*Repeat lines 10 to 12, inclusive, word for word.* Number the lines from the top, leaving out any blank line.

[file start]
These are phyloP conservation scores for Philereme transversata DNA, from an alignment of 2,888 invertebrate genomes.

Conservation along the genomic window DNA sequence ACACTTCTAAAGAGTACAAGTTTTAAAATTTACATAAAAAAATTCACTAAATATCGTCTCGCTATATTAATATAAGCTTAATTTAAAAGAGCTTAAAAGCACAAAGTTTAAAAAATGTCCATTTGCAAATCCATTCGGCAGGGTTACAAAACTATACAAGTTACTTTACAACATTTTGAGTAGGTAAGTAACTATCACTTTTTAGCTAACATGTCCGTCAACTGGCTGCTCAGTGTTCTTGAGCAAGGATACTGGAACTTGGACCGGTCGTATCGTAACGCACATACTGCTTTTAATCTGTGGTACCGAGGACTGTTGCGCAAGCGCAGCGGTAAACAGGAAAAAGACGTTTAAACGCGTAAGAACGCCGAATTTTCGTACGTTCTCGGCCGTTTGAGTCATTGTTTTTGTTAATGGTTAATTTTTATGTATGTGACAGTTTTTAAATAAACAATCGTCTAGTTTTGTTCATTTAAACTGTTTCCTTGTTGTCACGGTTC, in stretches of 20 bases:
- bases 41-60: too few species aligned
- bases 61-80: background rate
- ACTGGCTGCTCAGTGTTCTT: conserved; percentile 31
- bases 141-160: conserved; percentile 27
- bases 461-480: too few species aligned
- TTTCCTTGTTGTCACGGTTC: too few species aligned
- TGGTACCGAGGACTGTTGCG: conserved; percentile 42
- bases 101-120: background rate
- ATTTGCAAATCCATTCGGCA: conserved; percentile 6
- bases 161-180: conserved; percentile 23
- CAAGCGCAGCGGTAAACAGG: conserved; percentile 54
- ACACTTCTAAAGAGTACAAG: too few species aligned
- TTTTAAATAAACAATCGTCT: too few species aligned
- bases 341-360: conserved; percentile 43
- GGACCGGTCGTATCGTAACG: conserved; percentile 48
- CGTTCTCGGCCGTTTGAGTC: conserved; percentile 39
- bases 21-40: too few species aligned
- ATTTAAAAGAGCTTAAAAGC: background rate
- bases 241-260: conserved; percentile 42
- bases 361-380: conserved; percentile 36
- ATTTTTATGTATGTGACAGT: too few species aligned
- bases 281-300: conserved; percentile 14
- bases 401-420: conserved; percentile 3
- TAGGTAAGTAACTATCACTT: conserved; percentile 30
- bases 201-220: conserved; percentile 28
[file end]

- bases 101-120: background rate
- ATTTGCAAATCCATTCGGCA: conserved; percentile 6
- bases 161-180: conserved; percentile 23